http://www.smallnetbuilder.com/

This website tests almost every piece of network hardware you can imagine. The menu bar at the top of their website directs you to all of their tests. This website also did a review of the HP MSS a few weeks ago that was very comprehensive. There are other sites out there so find at least one to research before you shop.

So back to my Friday night…

Installation

Every installation will be different and I will suggest one thing: Replace your router/wireless (gateway) first, and then the rest of the cables and switches. I changed my router first and once everything was working again I started on the remaining network changeover. The last thing you want to do is gut your network, have a problem and then try and troubleshoot the whole system. Do not do it. Seriously.

I upgraded from the WRT54G to the new DIR-655 and it is working well. I will have to adjust the settings and reconnect all of the wireless devices after the install.

I am going to skip the narration of the equipment change out and cabling runs. I will say that all of my existing 100 Mbps Cat 5 cable is blue and I went out of my way to order yellow Cat 6. The color change will always keep me from mixing up cables in the future. I have also finished running the cables and everything looks good.

100_2564

This is the underside of my IKEA desk. The one white cable is the one that I used to connect to the other switch in the server closet. The router LEDs change color based on 100 or 1000 Mbps speed.

100_2562

I have my printer and server on the switch shown above.

While I was down on the floor I cleaned up the APC for each of my five power groups and moved the NAS boxes (will hook up again someday) to the closet. NAS? Oh really? I mentioned that earlier. I, probably like you, started out with an external hard drive, then moved up to a NAS (or two or three) and then realized that I could have spent the same amount I paid for multiple NAS boxes on a home-built WHS. Lets join together and stop others from making our mistakes. Seriously. Viva WHS. Viva WHS. Viva WHS.

Testing

Now that everything is connected, and the network is up and running again, let’s see if it was worth the $217.96 plus tax. I will need a significant increase in speed if I am going to continue to justify future expenses to the wife.

For testing the new network speed I am going to do two tests. I am going to copy the first episode of Star Trek Voyager which is 952MB to the server and one folder with 973 MB (240 SLR pictures) from our hiking trip last weekend. My purely scientific timing method goes like this:

  1. Right eye looking at the sidebar clock through the bottom of my full Taurino bottle. Left eye on the progress bar.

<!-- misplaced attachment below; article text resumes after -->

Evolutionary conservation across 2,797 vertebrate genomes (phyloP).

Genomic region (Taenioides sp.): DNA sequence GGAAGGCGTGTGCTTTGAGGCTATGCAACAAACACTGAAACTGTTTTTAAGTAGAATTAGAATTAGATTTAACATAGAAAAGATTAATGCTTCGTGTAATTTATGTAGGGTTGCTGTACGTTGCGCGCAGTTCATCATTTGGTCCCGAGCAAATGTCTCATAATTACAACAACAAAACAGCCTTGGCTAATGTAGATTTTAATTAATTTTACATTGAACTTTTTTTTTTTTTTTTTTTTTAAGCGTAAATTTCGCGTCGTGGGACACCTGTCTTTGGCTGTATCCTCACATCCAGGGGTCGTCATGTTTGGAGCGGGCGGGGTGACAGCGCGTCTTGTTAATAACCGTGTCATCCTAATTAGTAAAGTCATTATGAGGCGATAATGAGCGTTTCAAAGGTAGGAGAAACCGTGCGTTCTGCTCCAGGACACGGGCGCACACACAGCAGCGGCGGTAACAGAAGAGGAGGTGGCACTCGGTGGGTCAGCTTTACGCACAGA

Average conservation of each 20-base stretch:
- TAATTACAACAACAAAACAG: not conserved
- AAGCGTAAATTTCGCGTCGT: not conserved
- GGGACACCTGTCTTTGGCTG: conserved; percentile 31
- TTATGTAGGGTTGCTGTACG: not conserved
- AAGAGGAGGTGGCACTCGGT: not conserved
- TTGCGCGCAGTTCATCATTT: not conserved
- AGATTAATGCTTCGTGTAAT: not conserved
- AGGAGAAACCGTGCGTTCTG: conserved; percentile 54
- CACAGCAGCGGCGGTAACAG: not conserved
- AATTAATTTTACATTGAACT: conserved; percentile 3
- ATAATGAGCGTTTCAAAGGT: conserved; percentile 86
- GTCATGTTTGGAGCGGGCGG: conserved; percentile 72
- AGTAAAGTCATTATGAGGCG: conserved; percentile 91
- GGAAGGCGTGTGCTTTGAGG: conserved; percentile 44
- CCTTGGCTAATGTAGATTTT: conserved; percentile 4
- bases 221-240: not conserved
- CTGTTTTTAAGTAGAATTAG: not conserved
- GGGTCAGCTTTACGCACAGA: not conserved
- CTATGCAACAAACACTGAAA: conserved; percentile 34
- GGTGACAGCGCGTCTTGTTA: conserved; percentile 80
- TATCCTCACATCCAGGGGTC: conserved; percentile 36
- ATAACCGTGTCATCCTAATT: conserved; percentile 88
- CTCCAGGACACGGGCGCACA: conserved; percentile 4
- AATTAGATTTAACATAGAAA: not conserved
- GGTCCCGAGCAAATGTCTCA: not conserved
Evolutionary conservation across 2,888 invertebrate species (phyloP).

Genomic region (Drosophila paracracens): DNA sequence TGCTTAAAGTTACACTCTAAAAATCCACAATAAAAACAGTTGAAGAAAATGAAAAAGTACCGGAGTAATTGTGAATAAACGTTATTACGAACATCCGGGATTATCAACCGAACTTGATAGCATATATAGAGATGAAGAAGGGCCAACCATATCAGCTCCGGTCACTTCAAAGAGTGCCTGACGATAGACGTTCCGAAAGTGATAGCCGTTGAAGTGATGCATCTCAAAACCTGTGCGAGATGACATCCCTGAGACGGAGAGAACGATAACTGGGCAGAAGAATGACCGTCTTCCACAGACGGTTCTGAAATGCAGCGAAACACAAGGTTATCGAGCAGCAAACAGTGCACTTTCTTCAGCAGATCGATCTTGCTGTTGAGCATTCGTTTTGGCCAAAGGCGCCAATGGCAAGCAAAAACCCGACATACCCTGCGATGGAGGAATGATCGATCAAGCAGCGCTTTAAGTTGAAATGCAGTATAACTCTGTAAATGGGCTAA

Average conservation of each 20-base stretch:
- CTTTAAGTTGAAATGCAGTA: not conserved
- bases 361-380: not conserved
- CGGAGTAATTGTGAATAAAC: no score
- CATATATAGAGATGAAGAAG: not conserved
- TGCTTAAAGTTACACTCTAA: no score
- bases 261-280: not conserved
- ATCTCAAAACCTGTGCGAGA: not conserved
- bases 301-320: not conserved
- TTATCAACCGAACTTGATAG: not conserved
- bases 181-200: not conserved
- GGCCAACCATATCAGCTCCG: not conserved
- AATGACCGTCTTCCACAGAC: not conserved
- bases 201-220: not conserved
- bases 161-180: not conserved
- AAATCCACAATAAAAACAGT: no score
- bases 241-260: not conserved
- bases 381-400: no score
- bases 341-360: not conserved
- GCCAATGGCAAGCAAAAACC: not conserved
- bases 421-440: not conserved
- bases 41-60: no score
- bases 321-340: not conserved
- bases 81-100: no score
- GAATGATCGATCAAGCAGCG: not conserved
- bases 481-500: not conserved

2. Start file upload and start drinking.
  3. If I complete the file transfer before I finish the beer then we have a successful test.
  4. Document the results in Windows Live Writer (to qualify these results as “scientific”).

Let’s set this pig on fire…

 

Download Before

Download After

Upload Before

Upload After

952 MB Video File

1:37

:55

1:31

:44

973 MB Picture Folder

2:12

1:16

2:52

1:04

What the heck? What happened to my pig? Where are my superfast increased speeds?  If I did the math right, I think I went from 78 Mbps to 138 Mbps on the download of Voyager? How can this be? Double the speed is good but I was expecting more. Crap². My upload is 173 Mbps? I was expecting like 600 Mbps. Crap³.

Well, after an hour of searching around to see if I had made some massive mistake, I found an article that I wish I had read before I started this endeavor.

http://on10.net/Blogs/EnglishBloke/how-can-i-speed-up-my-windows-home-server-file-copies/

After reading this article I realize that my speeds were not too bad considering I am using folder duplication, full sharing and have a Seagate Desktop Pro USB drive as part of my WHS storage. Should I be thankful for my transfer speeds? I would not mind a few comments from the readers about their file transfer times. Please make me feel better about this people. Seriously.

Your Mileage Will Vary

I have left out some topics that you might want to address for your specific installation.

  • I am not going to use Jumbo frames (4K or 9K) since I still have some older computers on my network.
  • Flow control should also be researched to see if it can help your network speed (My WHS Flow Control was already disabled and I adjusted each gigabit card accordingly)
  • I did not talk about managed switches and segmenting your network or VLAN. Maybe I can talk about that later in the Friday night series.

You can find detailed information on these topics at:

http://www.smallnetbuilder.com/content/blogcategory/22/54/

In addition, if you have VoIP, integrated home security or home automation you may have additional concerns. Our alarm backup plugged back in without any issues.

Conclusion

If you have an existing 100 Mbps network you may want to do you own research and time trials before moving up to gigabit. Upgrading the router was worth it since my extenders use Wireless N. For the switches and cabling, although I did see increases in speed, it was somewhat costly compared to the net change.

See you next Friday.

Written by Timothy Daleo

March 14, 2009 at 5:11 pm